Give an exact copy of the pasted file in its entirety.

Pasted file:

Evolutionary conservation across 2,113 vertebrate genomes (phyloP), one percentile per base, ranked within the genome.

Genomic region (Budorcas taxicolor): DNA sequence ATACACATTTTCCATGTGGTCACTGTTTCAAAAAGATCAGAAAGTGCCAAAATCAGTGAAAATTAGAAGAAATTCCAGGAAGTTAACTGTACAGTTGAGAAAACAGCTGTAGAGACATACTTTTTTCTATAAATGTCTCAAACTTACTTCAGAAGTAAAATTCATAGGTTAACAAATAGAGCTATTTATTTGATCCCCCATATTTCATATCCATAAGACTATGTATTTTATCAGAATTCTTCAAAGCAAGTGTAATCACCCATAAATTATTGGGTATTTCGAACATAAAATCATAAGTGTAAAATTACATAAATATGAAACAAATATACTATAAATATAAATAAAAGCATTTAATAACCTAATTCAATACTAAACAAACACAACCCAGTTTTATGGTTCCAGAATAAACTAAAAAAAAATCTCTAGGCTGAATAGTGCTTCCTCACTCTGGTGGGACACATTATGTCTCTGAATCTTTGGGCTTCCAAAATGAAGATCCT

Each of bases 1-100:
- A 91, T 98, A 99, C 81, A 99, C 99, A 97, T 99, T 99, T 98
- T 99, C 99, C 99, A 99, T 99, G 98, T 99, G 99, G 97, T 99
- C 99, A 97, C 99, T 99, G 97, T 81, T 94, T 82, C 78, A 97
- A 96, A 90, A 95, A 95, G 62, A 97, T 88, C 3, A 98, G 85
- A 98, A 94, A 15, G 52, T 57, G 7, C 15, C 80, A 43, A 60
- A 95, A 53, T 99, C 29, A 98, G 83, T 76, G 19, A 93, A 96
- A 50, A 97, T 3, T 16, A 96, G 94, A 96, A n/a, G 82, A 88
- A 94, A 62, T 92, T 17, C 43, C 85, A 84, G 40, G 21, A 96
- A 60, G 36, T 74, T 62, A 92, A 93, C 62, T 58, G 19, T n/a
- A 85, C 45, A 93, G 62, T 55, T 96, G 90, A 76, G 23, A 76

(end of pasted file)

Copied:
Evolutionary conservation across 2,113 vertebrate genomes (phyloP), one percentile per base, ranked within the genome.

Genomic region (Budorcas taxicolor): DNA sequence ATACACATTTTCCATGTGGTCACTGTTTCAAAAAGATCAGAAAGTGCCAAAATCAGTGAAAATTAGAAGAAATTCCAGGAAGTTAACTGTACAGTTGAGAAAACAGCTGTAGAGACATACTTTTTTCTATAAATGTCTCAAACTTACTTCAGAAGTAAAATTCATAGGTTAACAAATAGAGCTATTTATTTGATCCCCCATATTTCATATCCATAAGACTATGTATTTTATCAGAATTCTTCAAAGCAAGTGTAATCACCCATAAATTATTGGGTATTTCGAACATAAAATCATAAGTGTAAAATTACATAAATATGAAACAAATATACTATAAATATAAATAAAAGCATTTAATAACCTAATTCAATACTAAACAAACACAACCCAGTTTTATGGTTCCAGAATAAACTAAAAAAAAATCTCTAGGCTGAATAGTGCTTCCTCACTCTGGTGGGACACATTATGTCTCTGAATCTTTGGGCTTCCAAAATGAAGATCCT

Each of bases 1-100:
- A 91, T 98, A 99, C 81, A 99, C 99, A 97, T 99, T 99, T 98
- T 99, C 99, C 99, A 99, T 99, G 98, T 99, G 99, G 97, T 99
- C 99, A 97, C 99, T 99, G 97, T 81, T 94, T 82, C 78, A 97
- A 96, A 90, A 95, A 95, G 62, A 97, T 88, C 3, A 98, G 85
- A 98, A 94, A 15, G 52, T 57, G 7, C 15, C 80, A 43, A 60
- A 95, A 53, T 99, C 29, A 98, G 83, T 76, G 19, A 93, A 96
- A 50, A 97, T 3, T 16, A 96, G 94, A 96, A n/a, G 82, A 88
- A 94, A 62, T 92, T 17, C 43, C 85, A 84, G 40, G 21, A 96
- A 60, G 36, T 74, T 62, A 92, A 93, C 62, T 58, G 19, T n/a
- A 85, C 45, A 93, G 62, T 55, T 96, G 90, A 76, G 23, A 76